Syphilis Outbreak in Northern South Australia
Monday, 15 May 2017
The Communicable Disease Control Branch (CDCB) has been closely monitoring infectious syphilis notifications in South Australia in light of a multi-jurisdictional outbreak of syphilis occurring across northern Australia. It appears that this outbreak has spread to South Australia, with sustained transmission occurring in Port Augusta, and there is the potential for spread to other regions of South Australia.
In South Australia since November 2016 there has been a clustering of infectious syphilis cases amongst Indigenous persons in the Port Augusta region. Additional cases have occurred in the APY lands, Ceduna/Yalata and Coober Pedy, some with links to Port Augusta. In total, 11 cases of infectious syphilis have occurred in these regions, and of major concern, four cases of infectious syphilis have been diagnosed in pregnant women, and one child has been born with congenital syphilis.
Syphilis is highly infectious during the first two years of infection. Pregnant women can transmit syphilis to their baby, which can result in perinatal death, premature delivery, and congenital abnormalities. Syphilis also increases the risk of HIV transmission.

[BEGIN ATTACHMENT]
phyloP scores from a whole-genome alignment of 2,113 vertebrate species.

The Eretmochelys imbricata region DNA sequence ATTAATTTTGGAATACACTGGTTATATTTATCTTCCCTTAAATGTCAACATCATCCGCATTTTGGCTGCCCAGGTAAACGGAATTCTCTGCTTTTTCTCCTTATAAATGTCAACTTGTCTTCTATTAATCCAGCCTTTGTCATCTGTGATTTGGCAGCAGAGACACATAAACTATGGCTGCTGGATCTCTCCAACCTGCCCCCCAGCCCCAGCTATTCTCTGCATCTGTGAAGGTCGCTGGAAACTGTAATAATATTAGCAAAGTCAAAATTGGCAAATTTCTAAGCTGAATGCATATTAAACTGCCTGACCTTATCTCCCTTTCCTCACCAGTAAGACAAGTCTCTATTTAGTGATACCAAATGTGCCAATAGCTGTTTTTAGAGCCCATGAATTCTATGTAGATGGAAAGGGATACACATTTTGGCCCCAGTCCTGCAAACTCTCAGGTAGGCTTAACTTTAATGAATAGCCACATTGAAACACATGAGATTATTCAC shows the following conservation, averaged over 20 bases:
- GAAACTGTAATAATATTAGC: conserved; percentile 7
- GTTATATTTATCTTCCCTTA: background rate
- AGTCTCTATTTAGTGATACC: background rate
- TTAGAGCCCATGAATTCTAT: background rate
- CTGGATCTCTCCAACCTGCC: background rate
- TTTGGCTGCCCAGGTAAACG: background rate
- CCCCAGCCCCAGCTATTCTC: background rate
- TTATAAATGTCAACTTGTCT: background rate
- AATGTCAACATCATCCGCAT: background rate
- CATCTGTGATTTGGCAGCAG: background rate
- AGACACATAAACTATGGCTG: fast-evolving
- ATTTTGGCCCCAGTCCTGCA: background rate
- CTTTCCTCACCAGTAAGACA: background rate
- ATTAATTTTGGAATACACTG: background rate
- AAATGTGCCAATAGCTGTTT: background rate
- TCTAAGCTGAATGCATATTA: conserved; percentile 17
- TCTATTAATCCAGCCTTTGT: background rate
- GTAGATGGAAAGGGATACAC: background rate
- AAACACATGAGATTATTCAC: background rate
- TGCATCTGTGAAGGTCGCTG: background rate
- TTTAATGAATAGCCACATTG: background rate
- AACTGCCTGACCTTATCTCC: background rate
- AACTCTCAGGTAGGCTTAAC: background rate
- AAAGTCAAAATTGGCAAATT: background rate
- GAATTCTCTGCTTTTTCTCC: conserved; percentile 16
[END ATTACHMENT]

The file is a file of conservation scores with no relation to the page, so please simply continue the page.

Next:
Practitioners should be aware of the increased possibility of syphilis in Aboriginal people residing in or travelling from the outbreak areas listed above, and syphilis screening should be offered in the following circumstances:
- Where there is clinical suspicion of syphilis;
- Antenatal testing – in addition to testing at the first visit (10-12 weeks), testing should be repeated at 28 weeks, 36 weeks,at delivery, and at the 6 week post-natal check;
- During routine sexually transmitted infection (STI) screening in 16-35 year olds (offer HIV testing as well);
- For anyone who is diagnosed with another STI such as chlamydia, gonorrhoea or trichomonas (offer HIV testing as well);
- Anyone aged 16-35 who is having a blood test for another reason – e.g. during an adult health check, or emergency department presentation.
Practitioners should consider screening for syphilis in all sexually active patients. Contact SA Pathology (8222 3000) or Clinic 275 (8222 5075) if interpretation of results is required.
Practitioners should test and treat for syphilis on the day of presentation for all people with genital ulcers. Do not wait for a positive test result. Locating, testing, and treating partners of infectious cases is also important in controlling syphilis.
An intramuscular injection of benzathine penicillin 1.8 g (2.4 million units) will cure a person who has had syphilis for less than two years. Women diagnosed in the third trimester should be treated with a second dose of benzathine penicillin 1.8 g (2.4 million units) one week later. If there is a history of penicillin allergy consult with an Infectious Diseases or Sexual Health Physician.